by their heavy machine-gun carts. Experience has shown that these weapons are
sufficient to accomplish the mission. Antitank units are equipped with
antitank weapons, grenades, and bottles of gasoline.
"All individual and horse equipment is carefully inspected. Stirrups are
wrapped in felt or straw. About 5 to 8 kilometers from the enemy we leave the
machine gun carts in the open and carry the guns and mortars in pack. The troops
dismount against in open areas not far from the enemy outposts, and the
horseholders conceal the horses. From this point on, the action is dismounted.
"All supporting weapons are so placed as to provide fire for the withdrawal of the
units when they have accomplished their mission. If the mission is to seize a particular
point, the machine guns and mortars give continuous support. In a case where the
mission is to destroy an enemy unit, the troops return when the mission has been
accomplished. Therefore, our night attacks are planned so as to be completed and
still leave 2 or 3 hours of darkness to permit withdrawal to our own positions
without sustaining air attacks.
"The following is a typical example of cavalry night operations against a village. Two
days were required to prepare this attack. The village was 22 kilometers from our
division position. A troop had been sent out on reconnaissance. It concealed itself in
the forest, from where it observed road movements, and determined the enemy strength
and location of outposts, tank parks and night bivouacs of crews, as well as of the
headquarters and rear elements.
"The approaches to the town were important. West and south were two
ravines inaccessible to tanks. The decision was to attack from the north and east. Attack
from these directions would permit cutting off any attempt of the Germans to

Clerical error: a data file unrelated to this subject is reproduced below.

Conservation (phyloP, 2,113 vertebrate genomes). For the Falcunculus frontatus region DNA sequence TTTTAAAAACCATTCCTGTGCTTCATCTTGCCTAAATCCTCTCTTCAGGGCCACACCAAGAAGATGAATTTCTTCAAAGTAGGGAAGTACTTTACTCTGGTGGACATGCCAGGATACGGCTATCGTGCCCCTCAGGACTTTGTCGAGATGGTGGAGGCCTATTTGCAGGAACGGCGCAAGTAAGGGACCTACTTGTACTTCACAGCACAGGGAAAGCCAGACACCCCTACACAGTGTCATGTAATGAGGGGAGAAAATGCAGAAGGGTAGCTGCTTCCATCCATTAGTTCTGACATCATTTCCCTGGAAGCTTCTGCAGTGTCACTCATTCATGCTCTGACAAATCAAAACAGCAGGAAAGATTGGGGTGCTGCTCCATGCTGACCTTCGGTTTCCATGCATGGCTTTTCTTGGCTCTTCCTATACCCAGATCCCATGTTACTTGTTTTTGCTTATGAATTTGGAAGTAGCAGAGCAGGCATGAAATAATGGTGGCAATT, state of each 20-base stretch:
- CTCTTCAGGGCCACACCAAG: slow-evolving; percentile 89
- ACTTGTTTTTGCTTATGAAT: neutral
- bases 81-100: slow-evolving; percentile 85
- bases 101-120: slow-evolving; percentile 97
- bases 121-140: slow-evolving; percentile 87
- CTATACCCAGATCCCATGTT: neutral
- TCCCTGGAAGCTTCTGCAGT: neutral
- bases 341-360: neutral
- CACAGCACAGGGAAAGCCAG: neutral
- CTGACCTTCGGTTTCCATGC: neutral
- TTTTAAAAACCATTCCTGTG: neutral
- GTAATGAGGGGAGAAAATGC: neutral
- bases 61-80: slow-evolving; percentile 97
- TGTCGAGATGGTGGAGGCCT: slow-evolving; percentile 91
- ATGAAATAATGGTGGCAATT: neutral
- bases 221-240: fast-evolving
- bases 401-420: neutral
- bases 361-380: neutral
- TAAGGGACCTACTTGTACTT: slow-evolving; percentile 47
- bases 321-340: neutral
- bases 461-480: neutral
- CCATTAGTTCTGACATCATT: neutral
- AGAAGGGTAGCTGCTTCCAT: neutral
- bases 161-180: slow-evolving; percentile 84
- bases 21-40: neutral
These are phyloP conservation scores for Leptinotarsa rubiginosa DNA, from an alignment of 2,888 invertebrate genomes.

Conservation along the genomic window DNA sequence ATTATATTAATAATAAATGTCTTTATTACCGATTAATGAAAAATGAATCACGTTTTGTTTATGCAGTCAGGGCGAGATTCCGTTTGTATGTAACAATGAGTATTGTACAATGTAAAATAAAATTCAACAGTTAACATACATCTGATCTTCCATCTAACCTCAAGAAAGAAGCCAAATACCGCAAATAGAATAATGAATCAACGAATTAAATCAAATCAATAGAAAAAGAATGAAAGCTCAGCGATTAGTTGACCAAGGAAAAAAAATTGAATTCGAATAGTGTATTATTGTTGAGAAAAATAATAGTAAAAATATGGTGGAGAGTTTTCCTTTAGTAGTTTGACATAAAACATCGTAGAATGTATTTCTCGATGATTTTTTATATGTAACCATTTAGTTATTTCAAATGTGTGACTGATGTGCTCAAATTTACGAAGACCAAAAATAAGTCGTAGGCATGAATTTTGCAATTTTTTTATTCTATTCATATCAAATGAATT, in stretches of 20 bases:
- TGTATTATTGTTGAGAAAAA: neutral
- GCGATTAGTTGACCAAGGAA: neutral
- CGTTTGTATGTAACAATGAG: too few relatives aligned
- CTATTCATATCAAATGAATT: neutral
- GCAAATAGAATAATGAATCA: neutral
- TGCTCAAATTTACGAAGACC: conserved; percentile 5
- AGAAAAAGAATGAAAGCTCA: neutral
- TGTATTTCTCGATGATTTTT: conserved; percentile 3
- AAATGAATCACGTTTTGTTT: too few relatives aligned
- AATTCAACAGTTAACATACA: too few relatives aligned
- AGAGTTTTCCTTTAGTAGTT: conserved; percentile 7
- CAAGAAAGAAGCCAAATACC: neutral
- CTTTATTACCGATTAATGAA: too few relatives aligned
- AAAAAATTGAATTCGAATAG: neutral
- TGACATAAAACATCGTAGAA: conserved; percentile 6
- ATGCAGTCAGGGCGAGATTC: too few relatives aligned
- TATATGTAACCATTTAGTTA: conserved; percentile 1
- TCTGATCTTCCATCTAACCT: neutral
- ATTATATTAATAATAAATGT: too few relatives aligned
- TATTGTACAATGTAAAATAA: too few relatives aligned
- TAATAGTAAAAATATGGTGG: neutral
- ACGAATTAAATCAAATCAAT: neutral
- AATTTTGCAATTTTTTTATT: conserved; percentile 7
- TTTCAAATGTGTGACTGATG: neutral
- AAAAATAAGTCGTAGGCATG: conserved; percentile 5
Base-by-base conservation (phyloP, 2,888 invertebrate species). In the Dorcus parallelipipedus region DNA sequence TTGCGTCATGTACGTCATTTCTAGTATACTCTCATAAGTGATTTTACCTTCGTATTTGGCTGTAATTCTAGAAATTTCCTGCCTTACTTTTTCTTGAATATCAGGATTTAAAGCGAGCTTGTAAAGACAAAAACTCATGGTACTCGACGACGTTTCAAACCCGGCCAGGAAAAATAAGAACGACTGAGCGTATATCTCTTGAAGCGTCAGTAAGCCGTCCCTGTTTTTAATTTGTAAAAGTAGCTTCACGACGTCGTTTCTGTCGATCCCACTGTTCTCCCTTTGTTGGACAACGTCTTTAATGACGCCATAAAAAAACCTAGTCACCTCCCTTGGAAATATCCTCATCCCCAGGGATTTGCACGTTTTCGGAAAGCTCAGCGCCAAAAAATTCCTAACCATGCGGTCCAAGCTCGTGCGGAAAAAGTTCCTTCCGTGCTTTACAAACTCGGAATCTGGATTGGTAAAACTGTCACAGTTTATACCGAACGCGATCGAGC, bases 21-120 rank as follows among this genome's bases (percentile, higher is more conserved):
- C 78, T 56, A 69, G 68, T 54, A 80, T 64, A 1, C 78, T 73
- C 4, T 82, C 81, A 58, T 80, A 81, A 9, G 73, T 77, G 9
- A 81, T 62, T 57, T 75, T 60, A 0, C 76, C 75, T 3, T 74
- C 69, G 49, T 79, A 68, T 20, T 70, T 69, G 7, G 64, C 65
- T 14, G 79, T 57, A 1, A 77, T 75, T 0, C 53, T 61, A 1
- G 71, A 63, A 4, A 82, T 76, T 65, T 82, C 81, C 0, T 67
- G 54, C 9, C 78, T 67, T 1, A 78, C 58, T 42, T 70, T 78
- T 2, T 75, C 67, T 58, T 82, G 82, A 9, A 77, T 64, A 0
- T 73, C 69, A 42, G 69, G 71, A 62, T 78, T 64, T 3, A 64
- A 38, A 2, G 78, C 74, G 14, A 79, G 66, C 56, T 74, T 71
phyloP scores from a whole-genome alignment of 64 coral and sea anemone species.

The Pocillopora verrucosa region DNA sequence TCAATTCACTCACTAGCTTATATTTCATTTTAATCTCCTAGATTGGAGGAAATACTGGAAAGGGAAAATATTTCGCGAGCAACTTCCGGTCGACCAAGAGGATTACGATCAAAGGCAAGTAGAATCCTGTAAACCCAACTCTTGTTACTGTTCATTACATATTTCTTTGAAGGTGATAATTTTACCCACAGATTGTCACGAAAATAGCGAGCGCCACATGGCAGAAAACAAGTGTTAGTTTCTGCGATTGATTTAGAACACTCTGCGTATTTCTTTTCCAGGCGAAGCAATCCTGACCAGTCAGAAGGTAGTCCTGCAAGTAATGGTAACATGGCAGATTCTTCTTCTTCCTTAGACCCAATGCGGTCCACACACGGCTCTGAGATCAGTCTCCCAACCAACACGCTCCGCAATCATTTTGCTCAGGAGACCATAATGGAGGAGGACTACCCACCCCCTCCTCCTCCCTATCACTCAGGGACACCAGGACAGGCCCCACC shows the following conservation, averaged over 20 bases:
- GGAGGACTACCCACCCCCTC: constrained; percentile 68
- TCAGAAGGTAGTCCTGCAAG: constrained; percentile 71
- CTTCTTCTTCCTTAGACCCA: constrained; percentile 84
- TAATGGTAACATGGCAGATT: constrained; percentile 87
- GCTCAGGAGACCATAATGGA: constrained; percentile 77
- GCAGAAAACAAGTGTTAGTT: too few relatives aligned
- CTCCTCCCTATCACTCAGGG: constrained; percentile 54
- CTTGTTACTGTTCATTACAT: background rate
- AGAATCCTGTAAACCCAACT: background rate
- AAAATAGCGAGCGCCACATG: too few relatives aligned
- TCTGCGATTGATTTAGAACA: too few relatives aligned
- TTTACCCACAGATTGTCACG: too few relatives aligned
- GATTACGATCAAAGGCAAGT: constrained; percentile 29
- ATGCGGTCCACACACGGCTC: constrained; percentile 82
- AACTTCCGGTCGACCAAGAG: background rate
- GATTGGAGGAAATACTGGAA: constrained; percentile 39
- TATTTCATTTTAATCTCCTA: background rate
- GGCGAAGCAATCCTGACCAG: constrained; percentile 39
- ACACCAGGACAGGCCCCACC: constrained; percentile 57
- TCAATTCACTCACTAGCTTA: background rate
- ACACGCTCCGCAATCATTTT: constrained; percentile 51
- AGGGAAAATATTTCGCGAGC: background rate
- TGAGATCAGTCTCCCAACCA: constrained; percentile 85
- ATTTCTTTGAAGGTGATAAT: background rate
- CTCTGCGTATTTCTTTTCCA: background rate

withdraw along the highway which ran north of the city. It would catch the
enemy under crossfire and at the same time avoid the danger of firing on our own
troops. Since one regiment attacked from north to south and the other from east
to west, this danger was averted.
"The division moved out in 2 columns at 1900 hours, and at midnight it had
assembled 3 kilometers from the town, where it dismounted at once and went
into action. In order to insure surprise, the attack was made without signaling. The
outposts were jumped without noise, and the units moved into the town to the
bridge; Here 3 German guards opened fire, but it was too late. By this time, our
troops had thrown grenades into the houses occupied for quarters, the assault
groups had attacked the firing positions, and 15 tanks had been put out of action. The
remaining tanks moved to the highway, but our pioneer units had blown up the bridge. The
fight ended at 0500 hours, and before daylight (about 0800 hours in December) the
troops had returned to their positions unnoticed by enemy aircraft.
"As a result of such attacks, the Germans are now posting strong outposts, and even
more careful reconnaissance is required."